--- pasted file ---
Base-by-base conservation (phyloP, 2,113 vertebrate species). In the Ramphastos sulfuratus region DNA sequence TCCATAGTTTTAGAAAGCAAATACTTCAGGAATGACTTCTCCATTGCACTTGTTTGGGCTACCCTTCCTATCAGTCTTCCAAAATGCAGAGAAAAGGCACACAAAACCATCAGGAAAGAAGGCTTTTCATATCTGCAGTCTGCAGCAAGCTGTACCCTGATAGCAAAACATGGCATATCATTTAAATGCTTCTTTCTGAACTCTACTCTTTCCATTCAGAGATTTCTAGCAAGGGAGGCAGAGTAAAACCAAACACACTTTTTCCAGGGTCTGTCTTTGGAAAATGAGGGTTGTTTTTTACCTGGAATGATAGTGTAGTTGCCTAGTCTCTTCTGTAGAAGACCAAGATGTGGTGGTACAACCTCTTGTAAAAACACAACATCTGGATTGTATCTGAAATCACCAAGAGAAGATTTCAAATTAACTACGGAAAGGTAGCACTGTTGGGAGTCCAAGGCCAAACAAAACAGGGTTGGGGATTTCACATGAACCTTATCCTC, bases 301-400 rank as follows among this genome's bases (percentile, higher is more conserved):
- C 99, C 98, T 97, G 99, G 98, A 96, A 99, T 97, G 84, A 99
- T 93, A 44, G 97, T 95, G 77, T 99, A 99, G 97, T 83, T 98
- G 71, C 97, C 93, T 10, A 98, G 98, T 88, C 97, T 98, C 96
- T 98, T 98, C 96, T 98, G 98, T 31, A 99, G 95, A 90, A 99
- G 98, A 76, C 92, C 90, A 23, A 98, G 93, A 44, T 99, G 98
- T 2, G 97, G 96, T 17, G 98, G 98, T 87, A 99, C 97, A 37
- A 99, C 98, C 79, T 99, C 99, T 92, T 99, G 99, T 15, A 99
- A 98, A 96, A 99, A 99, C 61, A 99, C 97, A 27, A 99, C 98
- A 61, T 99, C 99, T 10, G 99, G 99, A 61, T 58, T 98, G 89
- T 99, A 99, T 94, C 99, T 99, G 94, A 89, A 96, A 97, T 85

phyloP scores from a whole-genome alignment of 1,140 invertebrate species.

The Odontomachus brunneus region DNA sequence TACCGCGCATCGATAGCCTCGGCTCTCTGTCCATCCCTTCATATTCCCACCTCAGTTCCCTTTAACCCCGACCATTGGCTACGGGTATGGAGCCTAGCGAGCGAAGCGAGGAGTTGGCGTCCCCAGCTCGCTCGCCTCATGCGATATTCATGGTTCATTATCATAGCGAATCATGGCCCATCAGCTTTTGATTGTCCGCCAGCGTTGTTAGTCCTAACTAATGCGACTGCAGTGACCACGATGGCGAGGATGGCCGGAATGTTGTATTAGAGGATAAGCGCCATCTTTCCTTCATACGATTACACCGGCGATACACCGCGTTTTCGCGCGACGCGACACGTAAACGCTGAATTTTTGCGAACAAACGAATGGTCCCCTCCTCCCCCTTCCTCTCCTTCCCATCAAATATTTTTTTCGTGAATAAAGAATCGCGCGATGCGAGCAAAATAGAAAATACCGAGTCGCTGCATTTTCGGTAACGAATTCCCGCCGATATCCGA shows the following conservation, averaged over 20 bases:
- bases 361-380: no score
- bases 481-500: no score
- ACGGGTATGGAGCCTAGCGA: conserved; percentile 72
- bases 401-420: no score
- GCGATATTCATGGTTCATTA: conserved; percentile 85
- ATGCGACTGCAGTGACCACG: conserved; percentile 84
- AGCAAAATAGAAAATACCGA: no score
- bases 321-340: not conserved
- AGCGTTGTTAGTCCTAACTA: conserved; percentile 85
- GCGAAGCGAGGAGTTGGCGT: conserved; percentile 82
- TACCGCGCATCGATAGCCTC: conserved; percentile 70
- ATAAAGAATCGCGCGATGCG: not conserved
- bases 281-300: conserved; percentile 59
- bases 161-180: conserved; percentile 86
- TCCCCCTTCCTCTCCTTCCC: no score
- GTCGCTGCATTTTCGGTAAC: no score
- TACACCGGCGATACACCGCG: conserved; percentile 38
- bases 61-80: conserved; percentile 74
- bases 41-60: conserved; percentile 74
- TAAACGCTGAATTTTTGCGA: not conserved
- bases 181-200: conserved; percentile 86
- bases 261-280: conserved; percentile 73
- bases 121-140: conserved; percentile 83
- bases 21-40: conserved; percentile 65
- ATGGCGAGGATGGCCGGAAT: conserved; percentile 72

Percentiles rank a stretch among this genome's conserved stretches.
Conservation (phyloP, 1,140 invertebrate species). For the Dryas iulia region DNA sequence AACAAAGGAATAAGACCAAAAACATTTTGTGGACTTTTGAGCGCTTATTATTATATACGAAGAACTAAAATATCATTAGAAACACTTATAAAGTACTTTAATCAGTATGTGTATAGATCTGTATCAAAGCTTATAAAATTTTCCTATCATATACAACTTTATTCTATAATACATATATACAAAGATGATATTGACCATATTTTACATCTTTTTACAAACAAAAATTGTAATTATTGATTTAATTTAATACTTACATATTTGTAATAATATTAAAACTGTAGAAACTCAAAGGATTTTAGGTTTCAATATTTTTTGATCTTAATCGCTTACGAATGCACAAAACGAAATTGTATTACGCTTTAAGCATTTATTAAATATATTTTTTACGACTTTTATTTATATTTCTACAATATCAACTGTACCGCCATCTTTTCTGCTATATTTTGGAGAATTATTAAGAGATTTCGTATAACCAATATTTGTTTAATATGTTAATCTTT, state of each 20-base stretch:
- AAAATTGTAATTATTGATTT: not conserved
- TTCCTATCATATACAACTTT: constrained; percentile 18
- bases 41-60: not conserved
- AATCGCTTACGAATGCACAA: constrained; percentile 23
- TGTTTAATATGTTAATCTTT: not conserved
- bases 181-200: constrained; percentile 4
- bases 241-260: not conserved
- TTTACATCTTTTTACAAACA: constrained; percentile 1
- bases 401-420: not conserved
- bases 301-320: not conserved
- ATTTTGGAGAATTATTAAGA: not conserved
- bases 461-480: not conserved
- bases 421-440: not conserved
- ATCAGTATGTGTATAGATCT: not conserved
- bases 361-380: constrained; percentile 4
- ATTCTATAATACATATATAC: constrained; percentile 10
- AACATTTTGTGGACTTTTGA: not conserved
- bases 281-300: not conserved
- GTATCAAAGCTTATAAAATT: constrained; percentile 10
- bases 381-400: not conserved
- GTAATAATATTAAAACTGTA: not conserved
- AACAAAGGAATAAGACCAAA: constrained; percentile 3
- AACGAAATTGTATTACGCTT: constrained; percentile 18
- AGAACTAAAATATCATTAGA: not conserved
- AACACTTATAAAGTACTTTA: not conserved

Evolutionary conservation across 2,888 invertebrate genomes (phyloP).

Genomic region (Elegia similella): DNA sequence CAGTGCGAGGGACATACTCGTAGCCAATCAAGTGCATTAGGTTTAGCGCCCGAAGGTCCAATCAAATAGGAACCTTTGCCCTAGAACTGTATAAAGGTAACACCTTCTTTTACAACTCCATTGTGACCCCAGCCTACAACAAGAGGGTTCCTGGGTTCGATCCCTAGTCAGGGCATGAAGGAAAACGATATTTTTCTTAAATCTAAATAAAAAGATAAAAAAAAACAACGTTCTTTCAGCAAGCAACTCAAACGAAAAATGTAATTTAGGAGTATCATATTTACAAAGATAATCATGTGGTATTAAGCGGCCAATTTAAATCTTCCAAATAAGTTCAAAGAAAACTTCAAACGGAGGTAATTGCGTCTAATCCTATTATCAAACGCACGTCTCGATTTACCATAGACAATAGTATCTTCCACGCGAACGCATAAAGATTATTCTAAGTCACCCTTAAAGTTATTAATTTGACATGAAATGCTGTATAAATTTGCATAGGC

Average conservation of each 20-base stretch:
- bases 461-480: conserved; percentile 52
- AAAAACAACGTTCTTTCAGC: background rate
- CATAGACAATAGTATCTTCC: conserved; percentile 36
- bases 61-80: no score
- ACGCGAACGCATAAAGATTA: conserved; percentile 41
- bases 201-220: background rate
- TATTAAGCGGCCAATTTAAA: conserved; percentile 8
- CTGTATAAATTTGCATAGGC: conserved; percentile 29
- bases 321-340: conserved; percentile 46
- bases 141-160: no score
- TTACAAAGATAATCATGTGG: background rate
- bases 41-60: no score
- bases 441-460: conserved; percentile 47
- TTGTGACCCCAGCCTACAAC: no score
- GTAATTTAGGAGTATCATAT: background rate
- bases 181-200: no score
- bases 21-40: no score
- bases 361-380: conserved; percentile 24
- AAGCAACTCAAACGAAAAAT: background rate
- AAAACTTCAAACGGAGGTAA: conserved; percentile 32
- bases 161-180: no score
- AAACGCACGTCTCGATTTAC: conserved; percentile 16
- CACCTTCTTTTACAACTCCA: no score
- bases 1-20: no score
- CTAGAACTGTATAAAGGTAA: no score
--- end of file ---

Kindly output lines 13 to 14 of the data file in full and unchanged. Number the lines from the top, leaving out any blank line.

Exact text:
The Odontomachus brunneus region DNA sequence TACCGCGCATCGATAGCCTCGGCTCTCTGTCCATCCCTTCATATTCCCACCTCAGTTCCCTTTAACCCCGACCATTGGCTACGGGTATGGAGCCTAGCGAGCGAAGCGAGGAGTTGGCGTCCCCAGCTCGCTCGCCTCATGCGATATTCATGGTTCATTATCATAGCGAATCATGGCCCATCAGCTTTTGATTGTCCGCCAGCGTTGTTAGTCCTAACTAATGCGACTGCAGTGACCACGATGGCGAGGATGGCCGGAATGTTGTATTAGAGGATAAGCGCCATCTTTCCTTCATACGATTACACCGGCGATACACCGCGTTTTCGCGCGACGCGACACGTAAACGCTGAATTTTTGCGAACAAACGAATGGTCCCCTCCTCCCCCTTCCTCTCCTTCCCATCAAATATTTTTTTCGTGAATAAAGAATCGCGCGATGCGAGCAAAATAGAAAATACCGAGTCGCTGCATTTTCGGTAACGAATTCCCGCCGATATCCGA shows the following conservation, averaged over 20 bases:
- bases 361-380: no score